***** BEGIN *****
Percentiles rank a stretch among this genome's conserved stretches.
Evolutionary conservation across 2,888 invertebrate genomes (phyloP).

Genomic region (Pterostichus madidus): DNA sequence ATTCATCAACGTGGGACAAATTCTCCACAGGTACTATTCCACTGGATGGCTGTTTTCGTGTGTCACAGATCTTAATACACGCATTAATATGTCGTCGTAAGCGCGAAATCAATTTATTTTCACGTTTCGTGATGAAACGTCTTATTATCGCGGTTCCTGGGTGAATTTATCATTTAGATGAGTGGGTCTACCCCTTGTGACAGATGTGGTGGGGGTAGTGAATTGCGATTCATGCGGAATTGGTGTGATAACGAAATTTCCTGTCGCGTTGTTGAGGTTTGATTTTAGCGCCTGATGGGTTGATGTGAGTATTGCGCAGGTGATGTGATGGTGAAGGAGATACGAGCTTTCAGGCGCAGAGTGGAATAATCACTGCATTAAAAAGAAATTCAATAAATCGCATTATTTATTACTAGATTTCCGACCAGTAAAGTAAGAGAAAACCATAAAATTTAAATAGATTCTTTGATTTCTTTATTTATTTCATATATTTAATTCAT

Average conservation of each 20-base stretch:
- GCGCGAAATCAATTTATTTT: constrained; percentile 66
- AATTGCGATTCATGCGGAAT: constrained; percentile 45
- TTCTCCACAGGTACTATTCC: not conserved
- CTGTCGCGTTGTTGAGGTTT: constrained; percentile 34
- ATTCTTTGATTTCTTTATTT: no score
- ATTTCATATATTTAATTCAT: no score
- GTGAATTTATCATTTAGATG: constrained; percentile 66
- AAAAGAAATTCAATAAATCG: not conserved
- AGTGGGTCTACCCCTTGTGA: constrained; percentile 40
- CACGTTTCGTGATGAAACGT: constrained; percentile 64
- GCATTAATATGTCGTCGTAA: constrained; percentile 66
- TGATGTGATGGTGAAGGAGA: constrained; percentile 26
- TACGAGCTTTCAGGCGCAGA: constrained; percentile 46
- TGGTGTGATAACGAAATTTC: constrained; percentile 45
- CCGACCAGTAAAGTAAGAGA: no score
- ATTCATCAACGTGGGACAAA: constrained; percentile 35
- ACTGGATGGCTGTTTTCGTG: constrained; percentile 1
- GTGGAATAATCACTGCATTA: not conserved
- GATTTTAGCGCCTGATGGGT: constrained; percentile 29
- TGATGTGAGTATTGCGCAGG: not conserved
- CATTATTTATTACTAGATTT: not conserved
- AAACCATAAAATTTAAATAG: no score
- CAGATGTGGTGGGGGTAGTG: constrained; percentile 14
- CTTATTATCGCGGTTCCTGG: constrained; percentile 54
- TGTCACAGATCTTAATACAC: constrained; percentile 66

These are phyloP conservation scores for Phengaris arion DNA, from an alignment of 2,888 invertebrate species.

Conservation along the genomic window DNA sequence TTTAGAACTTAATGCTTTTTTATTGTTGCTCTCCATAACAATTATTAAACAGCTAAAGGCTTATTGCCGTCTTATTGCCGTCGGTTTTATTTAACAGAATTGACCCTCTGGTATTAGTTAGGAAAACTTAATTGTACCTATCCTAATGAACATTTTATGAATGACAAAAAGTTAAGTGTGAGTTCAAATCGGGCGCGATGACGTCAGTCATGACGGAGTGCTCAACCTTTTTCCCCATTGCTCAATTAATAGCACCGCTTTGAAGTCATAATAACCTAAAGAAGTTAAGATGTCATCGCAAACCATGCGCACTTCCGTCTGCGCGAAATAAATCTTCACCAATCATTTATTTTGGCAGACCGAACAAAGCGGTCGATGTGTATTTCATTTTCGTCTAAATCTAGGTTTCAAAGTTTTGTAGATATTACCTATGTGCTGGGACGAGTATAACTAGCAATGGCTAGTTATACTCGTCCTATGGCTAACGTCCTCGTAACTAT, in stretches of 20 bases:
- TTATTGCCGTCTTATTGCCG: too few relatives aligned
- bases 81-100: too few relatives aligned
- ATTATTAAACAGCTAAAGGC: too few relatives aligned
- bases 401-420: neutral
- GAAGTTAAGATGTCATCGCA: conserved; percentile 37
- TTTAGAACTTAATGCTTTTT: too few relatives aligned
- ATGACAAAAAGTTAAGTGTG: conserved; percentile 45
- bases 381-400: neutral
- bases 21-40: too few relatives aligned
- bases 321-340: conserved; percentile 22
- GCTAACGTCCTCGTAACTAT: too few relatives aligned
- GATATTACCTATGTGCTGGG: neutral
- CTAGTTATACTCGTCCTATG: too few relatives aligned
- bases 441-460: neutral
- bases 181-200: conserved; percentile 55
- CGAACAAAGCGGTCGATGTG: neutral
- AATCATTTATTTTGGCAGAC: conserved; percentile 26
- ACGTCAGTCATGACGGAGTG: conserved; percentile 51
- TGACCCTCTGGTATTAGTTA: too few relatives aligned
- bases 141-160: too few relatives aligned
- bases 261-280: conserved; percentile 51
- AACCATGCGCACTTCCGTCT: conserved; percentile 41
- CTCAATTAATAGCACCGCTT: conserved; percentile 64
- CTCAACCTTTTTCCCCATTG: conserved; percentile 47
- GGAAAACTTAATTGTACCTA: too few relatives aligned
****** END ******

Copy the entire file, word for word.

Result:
Percentiles rank a stretch among this genome's conserved stretches.
Evolutionary conservation across 2,888 invertebrate genomes (phyloP).

Genomic region (Pterostichus madidus): DNA sequence ATTCATCAACGTGGGACAAATTCTCCACAGGTACTATTCCACTGGATGGCTGTTTTCGTGTGTCACAGATCTTAATACACGCATTAATATGTCGTCGTAAGCGCGAAATCAATTTATTTTCACGTTTCGTGATGAAACGTCTTATTATCGCGGTTCCTGGGTGAATTTATCATTTAGATGAGTGGGTCTACCCCTTGTGACAGATGTGGTGGGGGTAGTGAATTGCGATTCATGCGGAATTGGTGTGATAACGAAATTTCCTGTCGCGTTGTTGAGGTTTGATTTTAGCGCCTGATGGGTTGATGTGAGTATTGCGCAGGTGATGTGATGGTGAAGGAGATACGAGCTTTCAGGCGCAGAGTGGAATAATCACTGCATTAAAAAGAAATTCAATAAATCGCATTATTTATTACTAGATTTCCGACCAGTAAAGTAAGAGAAAACCATAAAATTTAAATAGATTCTTTGATTTCTTTATTTATTTCATATATTTAATTCAT

Average conservation of each 20-base stretch:
- GCGCGAAATCAATTTATTTT: constrained; percentile 66
- AATTGCGATTCATGCGGAAT: constrained; percentile 45
- TTCTCCACAGGTACTATTCC: not conserved
- CTGTCGCGTTGTTGAGGTTT: constrained; percentile 34
- ATTCTTTGATTTCTTTATTT: no score
- ATTTCATATATTTAATTCAT: no score
- GTGAATTTATCATTTAGATG: constrained; percentile 66
- AAAAGAAATTCAATAAATCG: not conserved
- AGTGGGTCTACCCCTTGTGA: constrained; percentile 40
- CACGTTTCGTGATGAAACGT: constrained; percentile 64
- GCATTAATATGTCGTCGTAA: constrained; percentile 66
- TGATGTGATGGTGAAGGAGA: constrained; percentile 26
- TACGAGCTTTCAGGCGCAGA: constrained; percentile 46
- TGGTGTGATAACGAAATTTC: constrained; percentile 45
- CCGACCAGTAAAGTAAGAGA: no score
- ATTCATCAACGTGGGACAAA: constrained; percentile 35
- ACTGGATGGCTGTTTTCGTG: constrained; percentile 1
- GTGGAATAATCACTGCATTA: not conserved
- GATTTTAGCGCCTGATGGGT: constrained; percentile 29
- TGATGTGAGTATTGCGCAGG: not conserved
- CATTATTTATTACTAGATTT: not conserved
- AAACCATAAAATTTAAATAG: no score
- CAGATGTGGTGGGGGTAGTG: constrained; percentile 14
- CTTATTATCGCGGTTCCTGG: constrained; percentile 54
- TGTCACAGATCTTAATACAC: constrained; percentile 66

These are phyloP conservation scores for Phengaris arion DNA, from an alignment of 2,888 invertebrate species.

Conservation along the genomic window DNA sequence TTTAGAACTTAATGCTTTTTTATTGTTGCTCTCCATAACAATTATTAAACAGCTAAAGGCTTATTGCCGTCTTATTGCCGTCGGTTTTATTTAACAGAATTGACCCTCTGGTATTAGTTAGGAAAACTTAATTGTACCTATCCTAATGAACATTTTATGAATGACAAAAAGTTAAGTGTGAGTTCAAATCGGGCGCGATGACGTCAGTCATGACGGAGTGCTCAACCTTTTTCCCCATTGCTCAATTAATAGCACCGCTTTGAAGTCATAATAACCTAAAGAAGTTAAGATGTCATCGCAAACCATGCGCACTTCCGTCTGCGCGAAATAAATCTTCACCAATCATTTATTTTGGCAGACCGAACAAAGCGGTCGATGTGTATTTCATTTTCGTCTAAATCTAGGTTTCAAAGTTTTGTAGATATTACCTATGTGCTGGGACGAGTATAACTAGCAATGGCTAGTTATACTCGTCCTATGGCTAACGTCCTCGTAACTAT, in stretches of 20 bases:
- TTATTGCCGTCTTATTGCCG: too few relatives aligned
- bases 81-100: too few relatives aligned
- ATTATTAAACAGCTAAAGGC: too few relatives aligned
- bases 401-420: neutral
- GAAGTTAAGATGTCATCGCA: conserved; percentile 37
- TTTAGAACTTAATGCTTTTT: too few relatives aligned
- ATGACAAAAAGTTAAGTGTG: conserved; percentile 45
- bases 381-400: neutral
- bases 21-40: too few relatives aligned
- bases 321-340: conserved; percentile 22
- GCTAACGTCCTCGTAACTAT: too few relatives aligned
- GATATTACCTATGTGCTGGG: neutral
- CTAGTTATACTCGTCCTATG: too few relatives aligned
- bases 441-460: neutral
- bases 181-200: conserved; percentile 55
- CGAACAAAGCGGTCGATGTG: neutral
- AATCATTTATTTTGGCAGAC: conserved; percentile 26
- ACGTCAGTCATGACGGAGTG: conserved; percentile 51
- TGACCCTCTGGTATTAGTTA: too few relatives aligned
- bases 141-160: too few relatives aligned
- bases 261-280: conserved; percentile 51
- AACCATGCGCACTTCCGTCT: conserved; percentile 41
- CTCAATTAATAGCACCGCTT: conserved; percentile 64
- CTCAACCTTTTTCCCCATTG: conserved; percentile 47
- GGAAAACTTAATTGTACCTA: too few relatives aligned